CAIRO Millions of Egyptians, choosing their leader freely for the first time in their history, voted on Thursday with the Muslim Brotherhood saying their candidate had an early lead over fellow Islamists and rivals who served ousted President Hosni Mubarak.
Counting started after polls closed at 9 p.m. (1900 GMT) with no reliable exit polls available. The Brotherhood said on its television channel that its candidate Mohamed Mursi was ahead based on the tally from some districts.
The influential Islamist group, with its well-organized support base, had been expected to do well. Other candidates claimed to be ahead in a handful of areas, but the overall picture will not be clear for some time.
After six decades under military-backed rule, Egypt's 50 million eligible voters were choosing whether to entrust the nation to an Islamist president for the next four years, alongside the Islamist-led parliament they elected earlier.
But secular figures such as ex-Arab League chief Amr Moussa, 75, and Mubarak's last premier Ahmed Shafiq, 70, are in with a chance, appealing to Egyptians wary of radical change.
If no one wins more than half the votes needed for outright victory in Wednesday and Thursday's first round, the top two candidates will contest a June 16 and 17 run-off.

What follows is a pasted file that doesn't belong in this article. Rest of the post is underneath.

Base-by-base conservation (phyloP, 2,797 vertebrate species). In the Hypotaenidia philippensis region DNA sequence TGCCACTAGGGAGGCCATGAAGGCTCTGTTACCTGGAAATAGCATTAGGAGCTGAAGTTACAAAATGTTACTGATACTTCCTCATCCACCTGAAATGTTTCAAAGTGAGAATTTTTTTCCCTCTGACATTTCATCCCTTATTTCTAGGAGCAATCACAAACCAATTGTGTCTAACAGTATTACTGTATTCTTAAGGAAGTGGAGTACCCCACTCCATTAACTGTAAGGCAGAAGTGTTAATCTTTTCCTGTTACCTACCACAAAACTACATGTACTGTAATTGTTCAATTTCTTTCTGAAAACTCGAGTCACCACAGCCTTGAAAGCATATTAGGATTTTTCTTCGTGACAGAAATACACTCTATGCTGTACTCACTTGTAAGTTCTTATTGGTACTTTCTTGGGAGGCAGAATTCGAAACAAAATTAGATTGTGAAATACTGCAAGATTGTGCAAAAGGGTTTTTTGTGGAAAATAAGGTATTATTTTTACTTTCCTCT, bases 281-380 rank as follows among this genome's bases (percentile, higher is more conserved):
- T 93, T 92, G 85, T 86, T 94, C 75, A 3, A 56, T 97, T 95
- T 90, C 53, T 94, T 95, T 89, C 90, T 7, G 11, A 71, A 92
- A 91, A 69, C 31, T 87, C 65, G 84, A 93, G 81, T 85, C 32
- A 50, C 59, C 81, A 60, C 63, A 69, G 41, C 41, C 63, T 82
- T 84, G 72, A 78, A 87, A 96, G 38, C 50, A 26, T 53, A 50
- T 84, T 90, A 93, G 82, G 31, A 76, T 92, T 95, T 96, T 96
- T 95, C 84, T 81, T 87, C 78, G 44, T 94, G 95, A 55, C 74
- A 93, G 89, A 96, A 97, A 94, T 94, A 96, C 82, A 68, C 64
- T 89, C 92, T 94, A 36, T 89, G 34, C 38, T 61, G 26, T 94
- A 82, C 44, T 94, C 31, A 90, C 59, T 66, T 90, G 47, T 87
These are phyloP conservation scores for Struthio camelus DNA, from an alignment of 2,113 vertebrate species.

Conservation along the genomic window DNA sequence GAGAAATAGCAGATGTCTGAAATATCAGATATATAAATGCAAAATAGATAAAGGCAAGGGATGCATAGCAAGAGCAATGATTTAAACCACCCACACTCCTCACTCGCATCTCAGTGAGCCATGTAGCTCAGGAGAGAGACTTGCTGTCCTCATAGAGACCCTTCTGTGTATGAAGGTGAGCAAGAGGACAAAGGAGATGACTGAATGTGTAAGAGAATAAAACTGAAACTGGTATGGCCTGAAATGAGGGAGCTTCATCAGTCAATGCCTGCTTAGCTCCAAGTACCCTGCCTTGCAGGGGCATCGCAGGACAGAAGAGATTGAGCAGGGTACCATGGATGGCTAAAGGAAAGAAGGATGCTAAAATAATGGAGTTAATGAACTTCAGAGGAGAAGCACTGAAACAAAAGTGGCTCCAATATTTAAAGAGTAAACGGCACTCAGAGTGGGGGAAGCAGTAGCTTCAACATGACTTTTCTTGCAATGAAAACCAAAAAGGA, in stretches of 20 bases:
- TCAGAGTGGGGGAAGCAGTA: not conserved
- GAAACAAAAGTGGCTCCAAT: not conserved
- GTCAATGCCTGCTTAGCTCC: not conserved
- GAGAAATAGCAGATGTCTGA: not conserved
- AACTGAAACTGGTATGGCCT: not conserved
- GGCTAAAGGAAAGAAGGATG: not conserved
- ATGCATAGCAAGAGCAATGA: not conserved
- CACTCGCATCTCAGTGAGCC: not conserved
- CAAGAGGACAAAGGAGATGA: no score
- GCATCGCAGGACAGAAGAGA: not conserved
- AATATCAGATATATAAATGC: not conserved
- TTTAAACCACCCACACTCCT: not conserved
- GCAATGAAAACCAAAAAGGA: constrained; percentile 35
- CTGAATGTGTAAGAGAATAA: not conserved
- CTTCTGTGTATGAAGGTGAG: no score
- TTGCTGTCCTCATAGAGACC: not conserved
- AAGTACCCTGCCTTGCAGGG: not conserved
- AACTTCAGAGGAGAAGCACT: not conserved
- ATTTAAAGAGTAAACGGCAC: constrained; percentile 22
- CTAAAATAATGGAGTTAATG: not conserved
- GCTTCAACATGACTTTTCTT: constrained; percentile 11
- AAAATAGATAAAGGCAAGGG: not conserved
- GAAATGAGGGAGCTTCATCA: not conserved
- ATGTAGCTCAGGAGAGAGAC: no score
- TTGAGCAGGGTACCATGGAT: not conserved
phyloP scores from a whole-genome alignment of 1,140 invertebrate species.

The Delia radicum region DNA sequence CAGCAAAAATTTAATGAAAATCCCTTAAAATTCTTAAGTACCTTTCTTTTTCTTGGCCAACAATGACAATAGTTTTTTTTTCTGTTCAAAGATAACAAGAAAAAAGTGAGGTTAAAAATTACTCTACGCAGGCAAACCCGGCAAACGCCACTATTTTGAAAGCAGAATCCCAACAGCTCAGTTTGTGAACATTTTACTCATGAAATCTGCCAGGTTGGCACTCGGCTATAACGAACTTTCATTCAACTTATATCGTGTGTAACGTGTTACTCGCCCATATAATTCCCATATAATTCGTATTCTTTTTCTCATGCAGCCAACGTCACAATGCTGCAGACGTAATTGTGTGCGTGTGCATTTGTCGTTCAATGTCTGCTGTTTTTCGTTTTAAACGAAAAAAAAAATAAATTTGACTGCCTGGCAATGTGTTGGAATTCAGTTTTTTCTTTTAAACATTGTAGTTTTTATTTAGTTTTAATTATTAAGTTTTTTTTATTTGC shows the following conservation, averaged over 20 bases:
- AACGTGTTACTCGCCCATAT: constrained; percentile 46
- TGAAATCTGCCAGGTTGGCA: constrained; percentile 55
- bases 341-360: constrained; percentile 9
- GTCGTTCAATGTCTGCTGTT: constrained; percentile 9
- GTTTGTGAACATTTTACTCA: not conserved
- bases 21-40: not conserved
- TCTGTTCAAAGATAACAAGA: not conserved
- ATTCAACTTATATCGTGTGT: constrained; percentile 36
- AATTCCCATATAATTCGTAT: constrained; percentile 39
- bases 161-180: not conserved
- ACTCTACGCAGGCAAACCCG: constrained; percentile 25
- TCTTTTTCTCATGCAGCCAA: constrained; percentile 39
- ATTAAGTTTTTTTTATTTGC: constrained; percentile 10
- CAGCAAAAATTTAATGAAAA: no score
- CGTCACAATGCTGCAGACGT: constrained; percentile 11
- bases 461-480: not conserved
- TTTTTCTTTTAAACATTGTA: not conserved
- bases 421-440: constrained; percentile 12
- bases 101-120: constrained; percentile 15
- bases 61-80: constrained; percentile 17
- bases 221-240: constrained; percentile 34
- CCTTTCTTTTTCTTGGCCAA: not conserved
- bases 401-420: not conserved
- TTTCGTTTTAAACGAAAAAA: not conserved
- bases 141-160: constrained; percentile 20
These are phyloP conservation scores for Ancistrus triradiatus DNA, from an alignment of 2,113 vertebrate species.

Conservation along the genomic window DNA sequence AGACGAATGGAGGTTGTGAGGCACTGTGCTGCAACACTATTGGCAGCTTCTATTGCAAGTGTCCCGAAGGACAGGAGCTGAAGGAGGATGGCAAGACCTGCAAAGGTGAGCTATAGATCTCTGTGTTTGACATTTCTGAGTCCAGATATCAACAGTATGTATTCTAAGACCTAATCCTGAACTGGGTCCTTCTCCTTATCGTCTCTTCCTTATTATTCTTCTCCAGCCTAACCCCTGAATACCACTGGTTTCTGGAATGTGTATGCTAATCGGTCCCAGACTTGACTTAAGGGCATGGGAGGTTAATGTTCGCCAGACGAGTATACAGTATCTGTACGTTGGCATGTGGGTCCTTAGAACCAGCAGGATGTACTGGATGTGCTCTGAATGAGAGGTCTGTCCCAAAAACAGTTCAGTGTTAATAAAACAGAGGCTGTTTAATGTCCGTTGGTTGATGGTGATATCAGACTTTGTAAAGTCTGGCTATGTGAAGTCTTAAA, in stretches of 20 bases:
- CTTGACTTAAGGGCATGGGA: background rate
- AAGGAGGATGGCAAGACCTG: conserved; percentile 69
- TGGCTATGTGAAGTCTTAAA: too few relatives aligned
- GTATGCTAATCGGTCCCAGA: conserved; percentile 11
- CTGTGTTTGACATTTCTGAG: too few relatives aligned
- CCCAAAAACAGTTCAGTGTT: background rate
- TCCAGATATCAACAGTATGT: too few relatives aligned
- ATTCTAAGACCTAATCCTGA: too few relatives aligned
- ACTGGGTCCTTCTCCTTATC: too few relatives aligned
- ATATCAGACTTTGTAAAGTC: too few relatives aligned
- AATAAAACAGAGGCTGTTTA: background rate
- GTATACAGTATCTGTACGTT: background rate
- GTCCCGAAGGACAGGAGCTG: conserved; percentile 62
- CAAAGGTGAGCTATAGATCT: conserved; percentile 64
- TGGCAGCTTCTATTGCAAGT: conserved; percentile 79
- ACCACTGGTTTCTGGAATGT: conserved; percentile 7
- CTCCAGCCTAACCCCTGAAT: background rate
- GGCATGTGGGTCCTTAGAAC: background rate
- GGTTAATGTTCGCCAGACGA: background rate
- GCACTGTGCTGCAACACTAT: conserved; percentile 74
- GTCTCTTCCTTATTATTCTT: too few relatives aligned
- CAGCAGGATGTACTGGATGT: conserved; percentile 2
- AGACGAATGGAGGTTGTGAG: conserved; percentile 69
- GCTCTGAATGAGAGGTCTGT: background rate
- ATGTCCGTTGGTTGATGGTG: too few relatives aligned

Egyptians seemed increasingly polarized between those determined to avoid handing the presidency back a man from Mubarak's era and those fearing an Islamist monopoly of ruling institutions.
Some voiced fears of a backlash on the streets, particularly if Shafiq, who like Mubarak was air force commander, triumphs. Protesters hurled stones and shoes at Shafiq when he voted in Cairo on Wednesday.
"If Shafiq or Moussa wins, they will create a revolution. Everyone will go down to Tahrir again," said one voter, Sherif Abdelaziz, 30, who backs the Brotherhood's Mursi, referring to the square in central Cairo where mass protests have been held.
Shafiq and Mursi supporters clashed in a village north of Cairo on Thursday, wounding five people, police sources said.
A page on Facebook, a medium used to devastating effect against Mubarak, was launched on Thursday threatening a "revolution if Moussa or Shafiq wins".
The mother of Khaled Said, the activist whose death in 2010 at the hands of police helped galvanize anti-Mubarak protests, also derided "feloul", or remnants of the old order.
"If any of the feloul win, it would be because the vote was rigged. Egyptians will never retreat from their revolution," Said's mother Leila told Reuters by telephone.
Mursi, 60, was pitched into the race after the Brotherhood's first choice was disqualified. His main Islamist rival is ex-Brotherhood member Abdel Moneim Abol Fotouh, 60.
Leftist Hamdeen Sabahy, 57, is a dark horse in the race.
As evening fell, Moussa made an 11th-hour appeal for Egyptians to head to the polls.
"Grab the chance of the last few hours to go down. It is vital that they vote ... Go down, take part in building the new Egypt," he said, walking near his campaign office.
He stopped to shake hands with motorists stuck in the jam created by the scene. "It's the president," shouted one woman.